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'We were openly expecting a civil war' | Former Proud Boy testifies at seditious conspiracy trial

Matthew Greene, of Syracuse, New York, was the first member of the Proud Boys to accept a plea deal in connection with the Jan. 6 attack on the Capitol.

WASHINGTON — The Proud Boys came to D.C. anticipating civil war, a former member of the group who pleaded guilty to conspiracy and obstruction charges testified Tuesday in the ongoing seditious conspiracy trial of five other members.

Matthew Greene, 35, of Syracuse, pleaded guilty in December 2021 to two felony counts as part of a cooperation deal with federal prosecutors. At the time, he was the first member of the Proud Boys to accept a plea deal in connection with the Jan. 6 investigation.

Greene was indicted with two other men on charges ranging from assaulting, resisting or impeding a law enforcement officer to destruction of government property. One of those men, William Pepe – who was at the time the president of the Hudson Valley chapter of the Proud Boys – remains awaiting trial. The other man was Dominic Pezzola, a 45-year-old flooring contractor and U.S. Marine Corps veteran accused of using a stolen police riot shield to cause the first breach of the U.S. Capitol Building.

Credit: Department of Justice
Proud Boys Dominic Pezzola, left, and Charles Donohoe, right, carrying a stolen police riot shield on Jan. 6, 2021.

Much of Greene’s direct examination by the government focused on his interactions with Pezzola, who he met through their mutual affiliation with New York Proud Boys chapters. Greene said when he came to D.C. on Jan. 6 he understood if he wanted to be near the action he needed to be close to Pezzola.

“He said something along the lines of, ‘I’m 40 years old I should be thinking about retirement, not fighting a civil war,’” Greene testified, adding that as of late 2020 the group was “openly expecting” violent conflict to erupt in the U.S.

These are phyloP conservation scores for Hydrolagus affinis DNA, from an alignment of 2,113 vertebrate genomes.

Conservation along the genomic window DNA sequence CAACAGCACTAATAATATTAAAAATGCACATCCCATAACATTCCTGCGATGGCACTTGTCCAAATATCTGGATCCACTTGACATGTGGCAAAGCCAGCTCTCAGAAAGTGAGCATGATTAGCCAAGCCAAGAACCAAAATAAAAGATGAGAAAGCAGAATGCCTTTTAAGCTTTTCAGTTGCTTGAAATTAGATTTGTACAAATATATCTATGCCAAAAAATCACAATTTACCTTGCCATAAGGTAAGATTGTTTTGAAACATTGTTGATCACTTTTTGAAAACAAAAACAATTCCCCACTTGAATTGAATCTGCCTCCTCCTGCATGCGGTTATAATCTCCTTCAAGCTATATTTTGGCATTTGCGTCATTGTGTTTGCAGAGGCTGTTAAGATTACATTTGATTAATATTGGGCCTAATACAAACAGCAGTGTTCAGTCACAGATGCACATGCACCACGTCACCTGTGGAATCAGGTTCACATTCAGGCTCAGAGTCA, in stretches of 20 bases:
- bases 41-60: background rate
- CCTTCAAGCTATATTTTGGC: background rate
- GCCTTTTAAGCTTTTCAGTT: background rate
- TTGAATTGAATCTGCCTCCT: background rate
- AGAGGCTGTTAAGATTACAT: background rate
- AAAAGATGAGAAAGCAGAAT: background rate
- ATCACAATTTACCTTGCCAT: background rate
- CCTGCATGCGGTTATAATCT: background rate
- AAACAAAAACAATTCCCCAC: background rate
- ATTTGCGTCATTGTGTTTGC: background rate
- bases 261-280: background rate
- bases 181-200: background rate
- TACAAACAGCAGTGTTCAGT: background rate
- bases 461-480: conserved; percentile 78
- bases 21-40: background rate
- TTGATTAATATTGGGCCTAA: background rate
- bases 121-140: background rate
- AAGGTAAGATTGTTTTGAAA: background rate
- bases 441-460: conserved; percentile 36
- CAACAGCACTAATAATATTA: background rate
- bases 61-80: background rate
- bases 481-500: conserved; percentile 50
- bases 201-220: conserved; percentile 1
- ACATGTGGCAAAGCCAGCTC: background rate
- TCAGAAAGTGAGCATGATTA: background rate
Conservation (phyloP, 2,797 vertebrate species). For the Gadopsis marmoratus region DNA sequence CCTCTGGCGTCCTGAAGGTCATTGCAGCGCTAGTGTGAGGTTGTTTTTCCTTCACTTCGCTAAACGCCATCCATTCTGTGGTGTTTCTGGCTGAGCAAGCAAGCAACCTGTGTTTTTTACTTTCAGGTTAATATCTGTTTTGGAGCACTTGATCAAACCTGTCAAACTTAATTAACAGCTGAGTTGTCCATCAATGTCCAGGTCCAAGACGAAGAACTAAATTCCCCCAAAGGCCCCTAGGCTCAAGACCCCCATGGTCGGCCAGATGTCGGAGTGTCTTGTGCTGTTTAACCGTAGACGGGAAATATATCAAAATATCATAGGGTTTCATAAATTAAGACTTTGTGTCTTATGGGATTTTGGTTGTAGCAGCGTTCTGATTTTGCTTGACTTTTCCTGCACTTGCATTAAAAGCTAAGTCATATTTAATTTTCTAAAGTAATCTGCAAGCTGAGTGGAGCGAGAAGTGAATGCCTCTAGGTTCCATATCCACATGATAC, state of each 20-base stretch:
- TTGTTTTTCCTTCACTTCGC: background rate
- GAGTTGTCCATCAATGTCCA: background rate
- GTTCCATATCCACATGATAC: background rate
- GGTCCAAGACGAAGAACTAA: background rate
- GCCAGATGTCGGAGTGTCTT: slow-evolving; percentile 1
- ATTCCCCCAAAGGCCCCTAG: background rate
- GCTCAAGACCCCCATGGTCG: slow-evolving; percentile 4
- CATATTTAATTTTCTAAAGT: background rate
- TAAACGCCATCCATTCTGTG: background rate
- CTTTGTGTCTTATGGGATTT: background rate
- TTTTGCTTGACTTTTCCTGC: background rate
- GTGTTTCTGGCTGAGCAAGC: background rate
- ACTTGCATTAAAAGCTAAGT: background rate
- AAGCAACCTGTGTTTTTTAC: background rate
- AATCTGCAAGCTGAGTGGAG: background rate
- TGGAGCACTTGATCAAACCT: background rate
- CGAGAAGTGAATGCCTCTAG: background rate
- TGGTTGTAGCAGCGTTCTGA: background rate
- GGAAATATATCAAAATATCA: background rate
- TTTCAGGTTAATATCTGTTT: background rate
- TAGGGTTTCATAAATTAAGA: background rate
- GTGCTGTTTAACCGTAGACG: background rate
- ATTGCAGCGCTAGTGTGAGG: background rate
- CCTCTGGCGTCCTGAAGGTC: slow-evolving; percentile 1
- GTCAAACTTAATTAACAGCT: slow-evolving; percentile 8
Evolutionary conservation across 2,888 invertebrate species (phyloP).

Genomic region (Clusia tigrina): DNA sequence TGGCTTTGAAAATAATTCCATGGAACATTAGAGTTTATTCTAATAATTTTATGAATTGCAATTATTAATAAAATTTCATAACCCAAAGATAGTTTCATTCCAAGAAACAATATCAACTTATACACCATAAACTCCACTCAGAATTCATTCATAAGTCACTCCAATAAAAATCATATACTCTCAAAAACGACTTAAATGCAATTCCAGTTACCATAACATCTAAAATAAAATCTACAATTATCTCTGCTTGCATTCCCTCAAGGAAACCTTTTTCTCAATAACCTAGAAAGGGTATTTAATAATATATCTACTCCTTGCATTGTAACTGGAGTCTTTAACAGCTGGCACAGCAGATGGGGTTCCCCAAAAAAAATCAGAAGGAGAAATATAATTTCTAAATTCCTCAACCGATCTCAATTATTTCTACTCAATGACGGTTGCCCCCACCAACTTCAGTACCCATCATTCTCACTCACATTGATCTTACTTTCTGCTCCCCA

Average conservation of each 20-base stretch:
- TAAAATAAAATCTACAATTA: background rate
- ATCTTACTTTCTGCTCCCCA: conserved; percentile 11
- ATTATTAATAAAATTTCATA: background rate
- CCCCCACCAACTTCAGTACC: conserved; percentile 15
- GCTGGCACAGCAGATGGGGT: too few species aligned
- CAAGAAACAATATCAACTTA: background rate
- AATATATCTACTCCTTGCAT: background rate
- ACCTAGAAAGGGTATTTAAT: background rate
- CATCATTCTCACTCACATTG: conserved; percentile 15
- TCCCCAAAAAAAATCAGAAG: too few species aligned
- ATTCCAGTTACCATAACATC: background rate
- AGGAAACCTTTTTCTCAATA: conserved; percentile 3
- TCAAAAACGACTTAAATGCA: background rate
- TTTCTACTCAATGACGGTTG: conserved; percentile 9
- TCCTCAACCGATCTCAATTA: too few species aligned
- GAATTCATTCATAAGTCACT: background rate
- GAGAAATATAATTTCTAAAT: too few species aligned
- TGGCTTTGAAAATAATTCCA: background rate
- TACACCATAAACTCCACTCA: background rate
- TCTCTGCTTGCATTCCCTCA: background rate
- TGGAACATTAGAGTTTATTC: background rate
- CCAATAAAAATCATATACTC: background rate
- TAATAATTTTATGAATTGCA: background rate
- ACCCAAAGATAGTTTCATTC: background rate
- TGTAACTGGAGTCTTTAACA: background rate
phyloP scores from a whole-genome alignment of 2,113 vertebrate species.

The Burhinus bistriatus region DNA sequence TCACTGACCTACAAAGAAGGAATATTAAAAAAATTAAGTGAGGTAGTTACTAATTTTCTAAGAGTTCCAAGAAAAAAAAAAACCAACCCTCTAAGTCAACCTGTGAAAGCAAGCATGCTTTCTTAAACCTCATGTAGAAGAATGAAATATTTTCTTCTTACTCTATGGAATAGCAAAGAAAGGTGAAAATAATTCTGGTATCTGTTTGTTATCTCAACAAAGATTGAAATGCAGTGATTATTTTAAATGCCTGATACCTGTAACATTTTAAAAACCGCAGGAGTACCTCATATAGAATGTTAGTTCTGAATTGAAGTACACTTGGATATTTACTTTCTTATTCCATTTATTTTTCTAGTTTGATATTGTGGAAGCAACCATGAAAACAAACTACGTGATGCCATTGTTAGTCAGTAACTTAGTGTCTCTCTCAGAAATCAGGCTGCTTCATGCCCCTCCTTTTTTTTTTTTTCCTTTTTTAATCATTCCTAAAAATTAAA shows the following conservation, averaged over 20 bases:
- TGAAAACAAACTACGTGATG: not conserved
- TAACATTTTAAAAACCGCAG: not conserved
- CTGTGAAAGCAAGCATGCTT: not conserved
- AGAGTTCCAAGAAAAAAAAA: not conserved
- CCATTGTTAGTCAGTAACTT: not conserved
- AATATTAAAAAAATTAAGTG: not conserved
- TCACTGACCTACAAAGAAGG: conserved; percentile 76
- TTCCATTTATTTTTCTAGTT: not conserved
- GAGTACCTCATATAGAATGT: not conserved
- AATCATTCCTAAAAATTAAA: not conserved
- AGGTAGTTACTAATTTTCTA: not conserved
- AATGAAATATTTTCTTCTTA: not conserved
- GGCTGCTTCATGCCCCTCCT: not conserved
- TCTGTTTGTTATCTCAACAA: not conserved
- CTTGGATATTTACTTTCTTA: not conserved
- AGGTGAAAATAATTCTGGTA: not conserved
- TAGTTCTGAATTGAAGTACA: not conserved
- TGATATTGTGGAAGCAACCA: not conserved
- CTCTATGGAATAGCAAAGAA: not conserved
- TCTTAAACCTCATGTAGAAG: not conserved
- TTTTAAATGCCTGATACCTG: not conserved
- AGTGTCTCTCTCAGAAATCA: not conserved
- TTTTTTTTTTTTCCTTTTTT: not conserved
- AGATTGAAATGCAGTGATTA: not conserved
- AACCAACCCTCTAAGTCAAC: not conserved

Pezzola, Tarrio and three other defendants began trial Jan. 12 on a slew of charges, including seditious conspiracy. They’re accused of plotting to attack the Capitol on Jan. 6 in an effort to prevent the certification of President Joe Biden’s win in the 2020 presidential election.

Greene served eight years in the U.S. Army National Guard from 2008-2016 as a human intelligence collector, including a deployment in Afghanistan from 2010-2011. After leaving the military, he moved to California to work in the video game industry as a technical artist. Greene said he became frustrated with his inability to talk about his conservative politics in California for fear of losing work and began posting on a website for supporters of then President Donald Trump. After moving back to New York, Greene eventually joined the Central New York chapter of the Proud Boys which, he said, he found to be a space where he could talk about his politics without fear of repercussions.

Greene joined the Proud Boys in D.C. for a Dec. 12, 2020, march in support of Trump and was with the group that evening when violent conflict broke out between Proud Boys and other groups. Greene said he felt the march was “very antagonistic” and that Proud Boys were seeking out people they believed to be members of the left-wing group antifa to try to goad them into fights. At least four people were stabbed that night, including North Carolina Proud Boys leader Jeremy Bertino, also known as “Noble Beard.”